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King Crimson


Review by Julie Knispel

10 years following the dissolution of King Crimson following a trilogy of world and gamelan influenced albums, the band quietly rejoined forces in a small studio in Woodstock New York to create a new band and a new sound. Expanding beyond the quartet that created those 1980’s albums, the core group (Robert Fripp. Adrian Belew, Tony Levin and Bill Bruford) was joined by new members Pat Mastelotto (drums, formerly of Mister Mister) and Trey Gunn (Stick) to create what founding member Robert Fripp called a “double trio.” The line-up was in part a conceptual experiment, as the group could become a pair of trios playing against each other, or a trio of musicians in duet playing sections or movements in (or out of) unison. In practice, this led to incredibly dense, complex composed pieces, while improvisations would evolve in unexpected and often unintended ways. Prior to releasing their only studio album, King Crimson released a “calling card” of sorts via their new private label, Discipline Global Mobile. Titled VROOOM, the mini-album compiles a number of working versions of tracks that would appear in final form on 1995’s THRaK album, along with two pieces unique to this release. The material is uncompromising in a way that is quintessentially King Crimson, showing no lessening of impact or intent in the decade long layoff that preceded this release. Fripp and Belew’s guitars slash and cut through the mix, exhibiting heaviness not evident in the band’s sound since the mid-1970’s. Bill Bruford handles acoustic drumming and percussion, adding flash and filigree while Mastelotto generally holds down the shifting beat on a mostly electronic drum kit. Finally, Tony Levin and Trey Gunn’s bass and stick lines wind around each other. Not content to simply hold down the bottom end, both players often reach the higher registers of their instruments, adding a third and sometimes fourth lead voice to the band’s already dense sound.

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Track by Track Review
Much like “THRAK,” placed later on this release, the EP’s title piece is a lengthy instrumental which showed beyond any doubt that the double trio King Crimson lineup meant business. The composition is broken into two distinct sections. The first is an intensely heavy movement, with layers of heavily distorted guitar and a general tone not unlike Red-era Crimson. The second section features lighter, cross picked guitars while the bass players handle a stately melodic line. The piece swells and moves through these sections with ease. The reassertion of heavier themes would later be excised as a separate track on 1995’s THRaK album, with spoken word lyrics, as “Coda: Marine 475.”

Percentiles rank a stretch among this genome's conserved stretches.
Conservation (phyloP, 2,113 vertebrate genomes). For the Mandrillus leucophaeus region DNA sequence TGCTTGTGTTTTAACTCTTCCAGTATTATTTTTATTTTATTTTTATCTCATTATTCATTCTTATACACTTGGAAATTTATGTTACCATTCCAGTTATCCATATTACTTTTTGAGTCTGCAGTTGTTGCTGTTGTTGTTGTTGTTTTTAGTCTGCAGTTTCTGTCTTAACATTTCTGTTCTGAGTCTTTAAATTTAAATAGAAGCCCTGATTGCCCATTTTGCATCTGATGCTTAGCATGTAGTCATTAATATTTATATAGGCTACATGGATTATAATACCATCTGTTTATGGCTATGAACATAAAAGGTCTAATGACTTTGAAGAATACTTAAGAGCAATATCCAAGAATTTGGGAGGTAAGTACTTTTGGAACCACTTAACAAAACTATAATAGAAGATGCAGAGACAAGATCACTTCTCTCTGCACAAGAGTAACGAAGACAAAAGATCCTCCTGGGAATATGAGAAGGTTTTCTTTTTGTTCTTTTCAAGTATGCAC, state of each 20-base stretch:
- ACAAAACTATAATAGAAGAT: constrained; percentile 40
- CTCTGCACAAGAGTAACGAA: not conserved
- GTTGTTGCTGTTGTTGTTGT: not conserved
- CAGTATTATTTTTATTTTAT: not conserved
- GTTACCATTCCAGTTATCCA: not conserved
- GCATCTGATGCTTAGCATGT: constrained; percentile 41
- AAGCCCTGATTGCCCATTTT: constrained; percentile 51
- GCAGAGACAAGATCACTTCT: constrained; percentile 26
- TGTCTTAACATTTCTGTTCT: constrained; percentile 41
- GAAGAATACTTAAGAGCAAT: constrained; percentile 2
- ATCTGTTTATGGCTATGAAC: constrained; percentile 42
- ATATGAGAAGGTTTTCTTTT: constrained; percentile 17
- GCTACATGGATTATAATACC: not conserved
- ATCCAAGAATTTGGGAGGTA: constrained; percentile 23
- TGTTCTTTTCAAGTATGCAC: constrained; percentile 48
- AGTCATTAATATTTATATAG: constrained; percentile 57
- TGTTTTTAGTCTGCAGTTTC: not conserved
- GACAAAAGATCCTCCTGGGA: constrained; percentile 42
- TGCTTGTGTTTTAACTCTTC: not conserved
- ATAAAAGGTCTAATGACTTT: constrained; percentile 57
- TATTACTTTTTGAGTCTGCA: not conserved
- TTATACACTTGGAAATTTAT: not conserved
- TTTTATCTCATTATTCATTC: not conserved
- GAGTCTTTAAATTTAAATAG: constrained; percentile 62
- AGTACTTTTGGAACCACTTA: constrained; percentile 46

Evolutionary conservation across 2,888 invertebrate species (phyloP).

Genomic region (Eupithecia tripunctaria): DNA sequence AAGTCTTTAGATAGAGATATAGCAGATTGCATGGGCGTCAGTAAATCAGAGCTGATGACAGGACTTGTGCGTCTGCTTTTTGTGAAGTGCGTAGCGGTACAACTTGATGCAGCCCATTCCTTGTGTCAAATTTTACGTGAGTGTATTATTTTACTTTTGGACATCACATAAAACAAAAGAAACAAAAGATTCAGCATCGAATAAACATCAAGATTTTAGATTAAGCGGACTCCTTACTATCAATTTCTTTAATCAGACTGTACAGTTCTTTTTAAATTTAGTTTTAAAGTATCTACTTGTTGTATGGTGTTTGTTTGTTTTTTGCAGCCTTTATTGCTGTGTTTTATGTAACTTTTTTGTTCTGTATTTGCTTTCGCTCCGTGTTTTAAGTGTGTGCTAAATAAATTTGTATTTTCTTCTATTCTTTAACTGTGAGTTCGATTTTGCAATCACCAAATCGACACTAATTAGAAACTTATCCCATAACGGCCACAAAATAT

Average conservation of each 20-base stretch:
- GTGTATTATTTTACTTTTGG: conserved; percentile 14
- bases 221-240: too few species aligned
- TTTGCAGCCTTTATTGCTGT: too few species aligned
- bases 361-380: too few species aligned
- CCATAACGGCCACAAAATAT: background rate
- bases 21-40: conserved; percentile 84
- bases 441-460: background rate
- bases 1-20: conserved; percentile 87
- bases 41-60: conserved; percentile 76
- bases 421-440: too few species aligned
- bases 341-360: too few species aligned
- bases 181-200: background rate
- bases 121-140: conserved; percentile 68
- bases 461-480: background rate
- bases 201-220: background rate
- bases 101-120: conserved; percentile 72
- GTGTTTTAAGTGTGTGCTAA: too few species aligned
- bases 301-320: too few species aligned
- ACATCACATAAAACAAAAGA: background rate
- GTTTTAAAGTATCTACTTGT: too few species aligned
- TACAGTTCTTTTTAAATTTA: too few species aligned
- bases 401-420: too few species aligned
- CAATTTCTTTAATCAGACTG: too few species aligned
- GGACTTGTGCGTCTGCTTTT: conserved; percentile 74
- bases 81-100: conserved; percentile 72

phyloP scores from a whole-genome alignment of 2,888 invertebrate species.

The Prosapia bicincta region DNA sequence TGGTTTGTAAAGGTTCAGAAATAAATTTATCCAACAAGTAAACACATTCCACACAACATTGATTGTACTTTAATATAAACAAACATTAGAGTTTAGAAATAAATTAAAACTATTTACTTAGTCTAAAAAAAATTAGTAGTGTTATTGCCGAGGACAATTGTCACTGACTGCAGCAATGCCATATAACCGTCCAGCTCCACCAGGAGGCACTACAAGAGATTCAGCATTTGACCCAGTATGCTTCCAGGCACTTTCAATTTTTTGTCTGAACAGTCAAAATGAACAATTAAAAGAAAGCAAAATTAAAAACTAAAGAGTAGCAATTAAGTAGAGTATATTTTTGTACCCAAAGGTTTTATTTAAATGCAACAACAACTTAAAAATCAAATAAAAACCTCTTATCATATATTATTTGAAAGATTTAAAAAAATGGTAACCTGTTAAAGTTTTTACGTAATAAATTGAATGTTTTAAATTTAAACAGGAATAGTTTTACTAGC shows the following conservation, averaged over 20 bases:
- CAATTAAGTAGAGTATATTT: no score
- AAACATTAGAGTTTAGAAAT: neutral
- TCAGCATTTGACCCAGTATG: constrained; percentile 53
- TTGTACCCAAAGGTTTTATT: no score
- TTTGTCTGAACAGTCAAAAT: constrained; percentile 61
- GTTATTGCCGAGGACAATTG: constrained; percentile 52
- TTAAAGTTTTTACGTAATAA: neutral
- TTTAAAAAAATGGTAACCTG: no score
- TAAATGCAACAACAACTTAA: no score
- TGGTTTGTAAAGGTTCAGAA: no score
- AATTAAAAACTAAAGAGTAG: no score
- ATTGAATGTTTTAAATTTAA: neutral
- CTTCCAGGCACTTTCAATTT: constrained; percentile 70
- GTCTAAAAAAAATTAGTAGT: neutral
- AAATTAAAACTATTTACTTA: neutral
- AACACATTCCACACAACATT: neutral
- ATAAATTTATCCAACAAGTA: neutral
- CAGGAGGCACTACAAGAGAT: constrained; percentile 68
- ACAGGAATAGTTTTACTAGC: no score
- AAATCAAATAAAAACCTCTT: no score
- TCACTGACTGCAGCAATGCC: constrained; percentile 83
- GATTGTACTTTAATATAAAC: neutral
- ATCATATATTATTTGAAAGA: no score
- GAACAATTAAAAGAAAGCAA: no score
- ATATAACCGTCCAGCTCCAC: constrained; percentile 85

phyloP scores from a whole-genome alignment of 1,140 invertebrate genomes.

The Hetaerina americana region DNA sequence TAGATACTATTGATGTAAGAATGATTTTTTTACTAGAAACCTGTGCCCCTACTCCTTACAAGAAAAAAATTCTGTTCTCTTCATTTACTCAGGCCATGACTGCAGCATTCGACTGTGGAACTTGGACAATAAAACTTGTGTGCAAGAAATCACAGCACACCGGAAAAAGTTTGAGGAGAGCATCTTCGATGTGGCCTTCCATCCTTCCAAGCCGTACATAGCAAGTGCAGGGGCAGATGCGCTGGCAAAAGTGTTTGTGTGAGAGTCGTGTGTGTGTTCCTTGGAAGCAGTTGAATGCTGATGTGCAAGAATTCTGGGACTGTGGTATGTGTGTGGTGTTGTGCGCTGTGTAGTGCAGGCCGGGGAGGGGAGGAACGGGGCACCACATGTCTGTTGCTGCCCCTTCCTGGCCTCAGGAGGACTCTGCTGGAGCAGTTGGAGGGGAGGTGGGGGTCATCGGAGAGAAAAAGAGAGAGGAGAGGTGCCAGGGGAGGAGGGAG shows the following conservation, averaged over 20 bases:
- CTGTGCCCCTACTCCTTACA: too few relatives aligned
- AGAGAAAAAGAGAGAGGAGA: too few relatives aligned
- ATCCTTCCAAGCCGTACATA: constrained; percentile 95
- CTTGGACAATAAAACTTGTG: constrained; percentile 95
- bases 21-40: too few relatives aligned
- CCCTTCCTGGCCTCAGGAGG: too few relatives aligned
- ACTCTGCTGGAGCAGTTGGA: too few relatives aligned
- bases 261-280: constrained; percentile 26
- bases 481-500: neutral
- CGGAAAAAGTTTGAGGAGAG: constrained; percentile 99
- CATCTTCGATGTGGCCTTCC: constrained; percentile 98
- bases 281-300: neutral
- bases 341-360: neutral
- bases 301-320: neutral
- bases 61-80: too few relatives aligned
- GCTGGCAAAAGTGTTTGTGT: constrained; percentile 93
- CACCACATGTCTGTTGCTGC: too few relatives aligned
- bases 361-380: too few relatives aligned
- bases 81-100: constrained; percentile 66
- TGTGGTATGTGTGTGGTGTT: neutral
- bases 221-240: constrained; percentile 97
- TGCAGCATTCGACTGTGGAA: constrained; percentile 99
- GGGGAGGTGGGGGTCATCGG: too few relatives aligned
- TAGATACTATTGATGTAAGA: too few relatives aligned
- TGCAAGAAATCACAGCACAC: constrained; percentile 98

Sex Sleep Eat Drink Dream
Presenting some of the same jerky, interleaving arrangements that the 1980’s version of King Crimson made their own, this track is based around a heaving, syncopated rhythm and stream of consciousness lyrics sung in a processed voice that often bears comparison to later John Lennon (not surprising, considering how Belew is heavily influenced by the Beatles). It’s a deceptively complex piece that offers a look at what King Crimson’s newest vocal material would be like.
This track shows the beginnings of the kind of social consciousness that would become more evident over time as King Crimson grew through the decade of activity that followed. It is perhaps the band’s most prescient track, as Adrian Belew rattles off verses that might have seemed slightly more shocking in the somewhat less cynically jaded 1990’s. The chorus today strikes as incredibly precognizant: “all around us the rules are changing taller walls and stronger cages nothing is sacred or too outrageous taller walls and stronger cages what in the world has happened to the world?” In the space of 1 minute 35 seconds, Adrian Belew packs in more lines of lyrics than on the rest of the vocal tracks on VROOOM combined.
This song would later be used as the title track to King Crimson’s only full-length studio release in the double trio iteration. Every bit as heavy as “VROOOM,” which opens this EP, the song can be described/defined in much the same way as Fripp defines the title word: A sudden and precise impact moving from intention, direction and commitment, in service of an aim. This song bears comparison to earlier King Crimson efforts such as “Red” and “Larks’ Tongues in Aspic Part II,” with multiple polyrhythms playing against each other simultaneously, ebbing and flowing in and out of sync. The piece is intense, refusing to let up until the very end.
When I Say Stop, Continue
King Crimson in the 1970’s often released improvisations on their studio albums, with several of these tracks rated among the band’s most recognised pieces. “When I Say Stop, Continue” would be the first example of the type of improvisation this iteration of the group would dabble in. Very loose and free, the piece achieves what the title sets down, as the band is counted to a stop, only to keep playing after the final count.
One Time
King Crimson ballads should not be lugubrious. “One Time” succeeds at this; the track is quiet and restrained, almost conventional in construction. At the same time, it offers up some of the most memorable melodies in King Crimson’s lengthy back catalogue, along with some of Adrian Belew’s most inspired singing. Stripped down and sparse in sound, this is a track that could have achieved massive radio airplay had it not the “stigma” of having King Crimson’s name attached to it. “One Time” is a perfect example of the band’s solid songwriting skills and ability to craft a track bereft of complexity and angularity for complexity and angularity’s sake.
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